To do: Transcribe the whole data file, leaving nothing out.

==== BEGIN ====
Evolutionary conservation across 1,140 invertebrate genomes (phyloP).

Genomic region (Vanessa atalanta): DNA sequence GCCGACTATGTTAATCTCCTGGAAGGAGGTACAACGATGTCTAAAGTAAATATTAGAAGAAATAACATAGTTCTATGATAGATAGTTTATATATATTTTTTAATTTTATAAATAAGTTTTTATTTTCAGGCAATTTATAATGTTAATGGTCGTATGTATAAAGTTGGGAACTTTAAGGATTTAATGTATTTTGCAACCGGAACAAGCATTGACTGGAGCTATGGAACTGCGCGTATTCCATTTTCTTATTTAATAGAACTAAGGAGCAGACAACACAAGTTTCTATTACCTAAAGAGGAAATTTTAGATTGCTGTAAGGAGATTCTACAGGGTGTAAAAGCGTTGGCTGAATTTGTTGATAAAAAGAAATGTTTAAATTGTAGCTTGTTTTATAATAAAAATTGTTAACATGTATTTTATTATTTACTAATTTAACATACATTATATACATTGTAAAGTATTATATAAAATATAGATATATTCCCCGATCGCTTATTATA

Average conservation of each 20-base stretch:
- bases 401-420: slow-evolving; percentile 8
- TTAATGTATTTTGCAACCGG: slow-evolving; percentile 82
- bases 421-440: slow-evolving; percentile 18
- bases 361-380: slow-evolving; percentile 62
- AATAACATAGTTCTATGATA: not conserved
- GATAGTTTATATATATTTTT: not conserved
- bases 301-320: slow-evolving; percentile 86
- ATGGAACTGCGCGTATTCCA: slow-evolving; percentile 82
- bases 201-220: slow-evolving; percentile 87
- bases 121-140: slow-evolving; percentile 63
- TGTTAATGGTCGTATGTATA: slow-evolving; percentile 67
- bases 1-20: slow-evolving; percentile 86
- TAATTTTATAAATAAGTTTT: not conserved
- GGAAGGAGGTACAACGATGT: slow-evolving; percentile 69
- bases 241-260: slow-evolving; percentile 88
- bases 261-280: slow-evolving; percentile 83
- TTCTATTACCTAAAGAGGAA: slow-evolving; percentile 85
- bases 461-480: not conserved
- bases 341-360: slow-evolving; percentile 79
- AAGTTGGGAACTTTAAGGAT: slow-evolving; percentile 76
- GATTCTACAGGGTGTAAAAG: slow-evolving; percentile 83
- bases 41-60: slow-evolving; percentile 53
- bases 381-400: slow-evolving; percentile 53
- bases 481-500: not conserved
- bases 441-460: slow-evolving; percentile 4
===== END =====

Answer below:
Evolutionary conservation across 1,140 invertebrate genomes (phyloP).

Genomic region (Vanessa atalanta): DNA sequence GCCGACTATGTTAATCTCCTGGAAGGAGGTACAACGATGTCTAAAGTAAATATTAGAAGAAATAACATAGTTCTATGATAGATAGTTTATATATATTTTTTAATTTTATAAATAAGTTTTTATTTTCAGGCAATTTATAATGTTAATGGTCGTATGTATAAAGTTGGGAACTTTAAGGATTTAATGTATTTTGCAACCGGAACAAGCATTGACTGGAGCTATGGAACTGCGCGTATTCCATTTTCTTATTTAATAGAACTAAGGAGCAGACAACACAAGTTTCTATTACCTAAAGAGGAAATTTTAGATTGCTGTAAGGAGATTCTACAGGGTGTAAAAGCGTTGGCTGAATTTGTTGATAAAAAGAAATGTTTAAATTGTAGCTTGTTTTATAATAAAAATTGTTAACATGTATTTTATTATTTACTAATTTAACATACATTATATACATTGTAAAGTATTATATAAAATATAGATATATTCCCCGATCGCTTATTATA

Average conservation of each 20-base stretch:
- bases 401-420: slow-evolving; percentile 8
- TTAATGTATTTTGCAACCGG: slow-evolving; percentile 82
- bases 421-440: slow-evolving; percentile 18
- bases 361-380: slow-evolving; percentile 62
- AATAACATAGTTCTATGATA: not conserved
- GATAGTTTATATATATTTTT: not conserved
- bases 301-320: slow-evolving; percentile 86
- ATGGAACTGCGCGTATTCCA: slow-evolving; percentile 82
- bases 201-220: slow-evolving; percentile 87
- bases 121-140: slow-evolving; percentile 63
- TGTTAATGGTCGTATGTATA: slow-evolving; percentile 67
- bases 1-20: slow-evolving; percentile 86
- TAATTTTATAAATAAGTTTT: not conserved
- GGAAGGAGGTACAACGATGT: slow-evolving; percentile 69
- bases 241-260: slow-evolving; percentile 88
- bases 261-280: slow-evolving; percentile 83
- TTCTATTACCTAAAGAGGAA: slow-evolving; percentile 85
- bases 461-480: not conserved
- bases 341-360: slow-evolving; percentile 79
- AAGTTGGGAACTTTAAGGAT: slow-evolving; percentile 76
- GATTCTACAGGGTGTAAAAG: slow-evolving; percentile 83
- bases 41-60: slow-evolving; percentile 53
- bases 381-400: slow-evolving; percentile 53
- bases 481-500: not conserved
- bases 441-460: slow-evolving; percentile 4